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Guest Post: The Future of Journalism by Rick Pullen

Today I’m pleased to bring you author/editor Rick Pullen’s take on the future of journalism. His latest book – Naked Truth – is the second in a new thriller series about newspaper reporter Beck Rikki. I thought it a timely offering for today, given that (U.S.) election day is tomorrow… Enjoy – and don’t forget to vote!

The Future of Journalism
by Rick Pullen
Do readers discern between real journalism and fake news? Thanks to the Internet, anybody can say anything and it’s surprising how many people will believe it. But should we be surprised? After all, long before the Internet, people would listen to rumors and repeat them over and over. That’s how malicious rumors spread so quickly. The very definition of a false rumor is fake news. Thanks to the Internet, what we are witnessing today is a rumor with a megaphone.

We are in a state of transition from old journalism to new. Yet there’s really nothing new with today’s journalism. The stories are still solid and, unfortunately, often sordid. It’s the story platform that is transitioning. Fewer newsprint newspapers are being printed today in large part because of Craig’s List and other Internet advertising alternatives.

Newspapers were the source of choice for news during the 20th Century. Today, things are different. If you are under 40, no doubt you get most of your news online while your Baby Boomer parents are still watching what I term “old people’s news” on the three broadcast networks each night. (How can you tell? Check the advertising. The nightly news is filled with pharmaceutical ads for old folks.)

The problem during this transition has been confusion. And there’s been plenty of it. People were reading The New York Timesand The Washington Post—America’s last remaining great newspapers—and doing it online FOR FREE! What kind of business model is that? Certainly not one that could survive, and they learned that the hard way—along with hundreds of other American newspapers. They played a major role in their own financial woes.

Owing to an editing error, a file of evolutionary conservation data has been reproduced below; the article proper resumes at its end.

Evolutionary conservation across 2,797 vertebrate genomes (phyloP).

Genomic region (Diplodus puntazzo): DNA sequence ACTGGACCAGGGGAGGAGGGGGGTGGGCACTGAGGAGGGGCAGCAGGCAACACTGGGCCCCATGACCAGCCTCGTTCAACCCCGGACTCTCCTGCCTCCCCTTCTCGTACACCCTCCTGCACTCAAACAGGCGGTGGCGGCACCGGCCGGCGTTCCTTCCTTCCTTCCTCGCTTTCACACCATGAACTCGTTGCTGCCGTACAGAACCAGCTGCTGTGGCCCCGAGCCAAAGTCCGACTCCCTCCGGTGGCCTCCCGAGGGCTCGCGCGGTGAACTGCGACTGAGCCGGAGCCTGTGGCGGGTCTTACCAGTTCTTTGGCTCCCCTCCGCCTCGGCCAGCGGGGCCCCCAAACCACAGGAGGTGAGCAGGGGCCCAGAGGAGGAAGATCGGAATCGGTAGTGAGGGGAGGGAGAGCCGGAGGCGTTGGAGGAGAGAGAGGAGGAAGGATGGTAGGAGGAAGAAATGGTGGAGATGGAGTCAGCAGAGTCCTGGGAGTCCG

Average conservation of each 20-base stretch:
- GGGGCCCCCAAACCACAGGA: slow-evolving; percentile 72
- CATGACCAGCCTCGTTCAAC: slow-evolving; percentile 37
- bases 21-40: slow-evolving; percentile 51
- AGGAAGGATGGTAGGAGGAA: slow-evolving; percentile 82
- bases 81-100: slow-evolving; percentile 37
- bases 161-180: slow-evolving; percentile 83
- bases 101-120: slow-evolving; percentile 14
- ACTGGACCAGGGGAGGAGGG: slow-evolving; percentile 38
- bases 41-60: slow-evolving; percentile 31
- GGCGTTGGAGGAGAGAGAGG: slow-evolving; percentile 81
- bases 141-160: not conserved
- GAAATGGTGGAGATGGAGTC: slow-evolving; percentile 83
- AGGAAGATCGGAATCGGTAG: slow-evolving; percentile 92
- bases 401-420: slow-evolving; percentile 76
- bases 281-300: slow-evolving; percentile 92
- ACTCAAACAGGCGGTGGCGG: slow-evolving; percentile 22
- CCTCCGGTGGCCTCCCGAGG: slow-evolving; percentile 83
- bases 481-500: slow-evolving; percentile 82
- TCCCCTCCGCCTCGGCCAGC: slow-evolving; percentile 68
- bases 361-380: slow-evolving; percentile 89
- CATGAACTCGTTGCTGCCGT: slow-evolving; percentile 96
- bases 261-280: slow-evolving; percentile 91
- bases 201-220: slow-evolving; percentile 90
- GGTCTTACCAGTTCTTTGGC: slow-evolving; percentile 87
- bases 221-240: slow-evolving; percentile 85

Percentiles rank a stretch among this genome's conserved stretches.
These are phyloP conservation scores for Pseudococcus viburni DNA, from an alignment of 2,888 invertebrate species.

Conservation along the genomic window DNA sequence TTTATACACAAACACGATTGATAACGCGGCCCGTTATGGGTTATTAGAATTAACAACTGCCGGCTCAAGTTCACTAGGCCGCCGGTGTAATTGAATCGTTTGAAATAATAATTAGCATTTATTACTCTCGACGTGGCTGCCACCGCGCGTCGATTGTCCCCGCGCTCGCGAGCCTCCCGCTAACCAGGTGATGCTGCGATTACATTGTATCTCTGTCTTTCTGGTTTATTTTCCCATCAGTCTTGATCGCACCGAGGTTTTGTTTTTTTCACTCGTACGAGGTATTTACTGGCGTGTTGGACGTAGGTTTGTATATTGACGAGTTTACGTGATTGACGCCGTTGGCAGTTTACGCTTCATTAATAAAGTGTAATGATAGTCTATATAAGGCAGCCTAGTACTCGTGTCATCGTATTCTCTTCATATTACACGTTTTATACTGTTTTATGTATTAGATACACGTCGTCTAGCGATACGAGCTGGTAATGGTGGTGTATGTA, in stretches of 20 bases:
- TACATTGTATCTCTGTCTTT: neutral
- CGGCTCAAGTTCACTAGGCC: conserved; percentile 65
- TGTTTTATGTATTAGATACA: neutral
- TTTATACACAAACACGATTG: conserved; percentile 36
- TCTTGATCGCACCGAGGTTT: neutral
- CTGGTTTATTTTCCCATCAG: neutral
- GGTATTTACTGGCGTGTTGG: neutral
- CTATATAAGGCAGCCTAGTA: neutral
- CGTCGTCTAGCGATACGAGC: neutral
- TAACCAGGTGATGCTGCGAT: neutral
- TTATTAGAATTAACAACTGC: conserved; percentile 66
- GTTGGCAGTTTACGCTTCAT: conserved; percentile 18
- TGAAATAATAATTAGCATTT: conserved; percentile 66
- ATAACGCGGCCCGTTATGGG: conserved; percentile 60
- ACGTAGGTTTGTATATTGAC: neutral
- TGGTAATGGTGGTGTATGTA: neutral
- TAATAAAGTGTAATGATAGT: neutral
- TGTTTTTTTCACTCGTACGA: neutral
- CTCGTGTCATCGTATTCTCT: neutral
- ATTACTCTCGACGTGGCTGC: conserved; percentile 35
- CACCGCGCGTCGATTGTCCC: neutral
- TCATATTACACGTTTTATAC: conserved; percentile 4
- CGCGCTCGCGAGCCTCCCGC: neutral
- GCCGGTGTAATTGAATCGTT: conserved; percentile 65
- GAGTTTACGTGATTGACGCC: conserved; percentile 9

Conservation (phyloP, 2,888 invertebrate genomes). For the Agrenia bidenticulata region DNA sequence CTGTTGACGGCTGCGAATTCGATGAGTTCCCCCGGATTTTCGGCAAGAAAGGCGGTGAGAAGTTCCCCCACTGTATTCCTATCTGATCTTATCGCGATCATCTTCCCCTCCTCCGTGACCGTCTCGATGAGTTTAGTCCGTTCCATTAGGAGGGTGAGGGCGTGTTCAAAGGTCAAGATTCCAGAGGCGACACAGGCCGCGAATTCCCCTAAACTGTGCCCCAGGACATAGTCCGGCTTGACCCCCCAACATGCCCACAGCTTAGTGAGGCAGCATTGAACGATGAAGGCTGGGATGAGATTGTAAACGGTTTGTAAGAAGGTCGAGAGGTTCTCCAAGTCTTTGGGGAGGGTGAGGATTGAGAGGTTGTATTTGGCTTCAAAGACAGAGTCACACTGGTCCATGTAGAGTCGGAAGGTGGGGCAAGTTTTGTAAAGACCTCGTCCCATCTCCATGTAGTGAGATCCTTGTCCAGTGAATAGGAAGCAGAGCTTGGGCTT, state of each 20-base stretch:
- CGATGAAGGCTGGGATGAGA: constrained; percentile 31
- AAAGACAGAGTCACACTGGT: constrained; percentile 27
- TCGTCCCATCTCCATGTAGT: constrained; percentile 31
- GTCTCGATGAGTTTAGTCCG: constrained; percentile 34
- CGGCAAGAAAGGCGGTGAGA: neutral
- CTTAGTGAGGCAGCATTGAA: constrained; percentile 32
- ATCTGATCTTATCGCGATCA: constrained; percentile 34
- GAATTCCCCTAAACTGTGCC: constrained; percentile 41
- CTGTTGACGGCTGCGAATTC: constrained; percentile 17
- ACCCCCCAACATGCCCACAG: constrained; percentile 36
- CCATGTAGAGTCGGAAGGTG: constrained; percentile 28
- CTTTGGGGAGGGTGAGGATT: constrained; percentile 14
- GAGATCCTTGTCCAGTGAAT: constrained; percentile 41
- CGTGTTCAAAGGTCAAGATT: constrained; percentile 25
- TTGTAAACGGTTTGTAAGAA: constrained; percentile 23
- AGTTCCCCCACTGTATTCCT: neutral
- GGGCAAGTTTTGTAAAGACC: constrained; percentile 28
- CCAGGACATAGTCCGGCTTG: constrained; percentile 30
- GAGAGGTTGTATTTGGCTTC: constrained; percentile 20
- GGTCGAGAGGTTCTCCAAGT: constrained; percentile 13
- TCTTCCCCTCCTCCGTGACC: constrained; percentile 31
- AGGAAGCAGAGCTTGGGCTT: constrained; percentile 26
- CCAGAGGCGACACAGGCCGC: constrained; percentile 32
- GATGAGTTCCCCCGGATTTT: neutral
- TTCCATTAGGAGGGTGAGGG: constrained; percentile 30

But then The Times got smart and The Post got a new owner in Amazon founder Jeff Bezos. Both began turning the ship around.

But what jumpstarted the process was Donald Trump. That’s right. The man who hates the news media, calling it the “Enemy of the People,” has helped in its resurrection.

As soon as Trump took office, The Post was adding 10,000 new subscribers a week. The Times was adding even more. Apparently thousands of people who failed to vote in the last presidential election woke up and began to pay attention.

Today, after bleeding money for years, both newspapers are making money again. Good money.

Why? Readers are starting to get smart. After the last presidential election, it began to dawn on them that they couldn’t believe everything they read on the Internet. They heard the Russia government was feeding them fake news. Younger ones realized they needed a filter to tell assure they got the truth and that comes in the form of newspapers.

Yes, newspapers have changed and The Post and The Times are exceptions to many of the rules their smaller brethren still struggle with. But what they have proven is that if you distinguish yourself with solid reporting and readers believe you, readers will chose news organization-provided news over the free stuff available over the Internet.

Journalism hasn’t changed. Its delivery method has. Newspapers aren’t dead. They are different. Television is now niched with MSNBC on the left and Fox on the right and everything else somewhere in between. Newspapers looked like that back in the 19th Century before the idea of objective journalism took over in the 20th.

In the 20th Century business model, most income for newspapers came from advertising. They were fat and happy, making extraordinary profits. Today, they have woken up to subscription income. As long as readers believe they are getting the truth in their news consumption, those who want to be informed will spend the money to find it.

About the Author
Rick Pullen is a magazine editor and former newspaper reporter. Today he writes political thrillers. His latest, Naked Truth, was published in September 2018. Naked Truth is a sequel to his first thriller, Naked Ambition. He has also published The Apprentice.

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